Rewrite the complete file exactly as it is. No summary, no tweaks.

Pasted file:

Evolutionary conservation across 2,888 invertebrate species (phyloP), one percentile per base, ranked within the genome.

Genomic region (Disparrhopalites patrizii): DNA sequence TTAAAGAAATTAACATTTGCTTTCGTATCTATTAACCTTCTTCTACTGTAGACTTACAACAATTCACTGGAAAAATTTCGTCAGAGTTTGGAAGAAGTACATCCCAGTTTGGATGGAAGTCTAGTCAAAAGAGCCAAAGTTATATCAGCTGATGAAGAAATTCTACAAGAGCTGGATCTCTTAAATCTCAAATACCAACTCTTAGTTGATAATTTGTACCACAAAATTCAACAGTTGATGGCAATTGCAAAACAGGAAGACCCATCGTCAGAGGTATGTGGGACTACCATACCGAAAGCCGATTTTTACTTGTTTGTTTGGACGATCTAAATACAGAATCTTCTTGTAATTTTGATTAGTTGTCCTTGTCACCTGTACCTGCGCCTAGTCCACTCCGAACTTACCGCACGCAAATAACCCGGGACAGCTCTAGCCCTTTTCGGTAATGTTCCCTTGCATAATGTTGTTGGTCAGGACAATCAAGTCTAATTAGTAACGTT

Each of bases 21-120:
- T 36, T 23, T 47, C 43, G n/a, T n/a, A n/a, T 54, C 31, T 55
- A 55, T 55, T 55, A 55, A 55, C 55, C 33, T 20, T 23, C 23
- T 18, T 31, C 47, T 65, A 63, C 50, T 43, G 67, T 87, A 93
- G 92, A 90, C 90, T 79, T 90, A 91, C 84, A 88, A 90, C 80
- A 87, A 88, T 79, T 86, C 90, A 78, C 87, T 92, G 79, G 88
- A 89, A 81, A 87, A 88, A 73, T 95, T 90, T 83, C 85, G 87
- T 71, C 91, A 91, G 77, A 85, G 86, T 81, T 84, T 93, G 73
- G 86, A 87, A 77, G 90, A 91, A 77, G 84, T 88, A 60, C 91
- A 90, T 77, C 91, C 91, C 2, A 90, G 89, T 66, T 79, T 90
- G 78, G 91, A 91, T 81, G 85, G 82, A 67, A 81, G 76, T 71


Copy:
Evolutionary conservation across 2,888 invertebrate species (phyloP), one percentile per base, ranked within the genome.

Genomic region (Disparrhopalites patrizii): DNA sequence TTAAAGAAATTAACATTTGCTTTCGTATCTATTAACCTTCTTCTACTGTAGACTTACAACAATTCACTGGAAAAATTTCGTCAGAGTTTGGAAGAAGTACATCCCAGTTTGGATGGAAGTCTAGTCAAAAGAGCCAAAGTTATATCAGCTGATGAAGAAATTCTACAAGAGCTGGATCTCTTAAATCTCAAATACCAACTCTTAGTTGATAATTTGTACCACAAAATTCAACAGTTGATGGCAATTGCAAAACAGGAAGACCCATCGTCAGAGGTATGTGGGACTACCATACCGAAAGCCGATTTTTACTTGTTTGTTTGGACGATCTAAATACAGAATCTTCTTGTAATTTTGATTAGTTGTCCTTGTCACCTGTACCTGCGCCTAGTCCACTCCGAACTTACCGCACGCAAATAACCCGGGACAGCTCTAGCCCTTTTCGGTAATGTTCCCTTGCATAATGTTGTTGGTCAGGACAATCAAGTCTAATTAGTAACGTT

Each of bases 21-120:
- T 36, T 23, T 47, C 43, G n/a, T n/a, A n/a, T 54, C 31, T 55
- A 55, T 55, T 55, A 55, A 55, C 55, C 33, T 20, T 23, C 23
- T 18, T 31, C 47, T 65, A 63, C 50, T 43, G 67, T 87, A 93
- G 92, A 90, C 90, T 79, T 90, A 91, C 84, A 88, A 90, C 80
- A 87, A 88, T 79, T 86, C 90, A 78, C 87, T 92, G 79, G 88
- A 89, A 81, A 87, A 88, A 73, T 95, T 90, T 83, C 85, G 87
- T 71, C 91, A 91, G 77, A 85, G 86, T 81, T 84, T 93, G 73
- G 86, A 87, A 77, G 90, A 91, A 77, G 84, T 88, A 60, C 91
- A 90, T 77, C 91, C 91, C 2, A 90, G 89, T 66, T 79, T 90
- G 78, G 91, A 91, T 81, G 85, G 82, A 67, A 81, G 76, T 71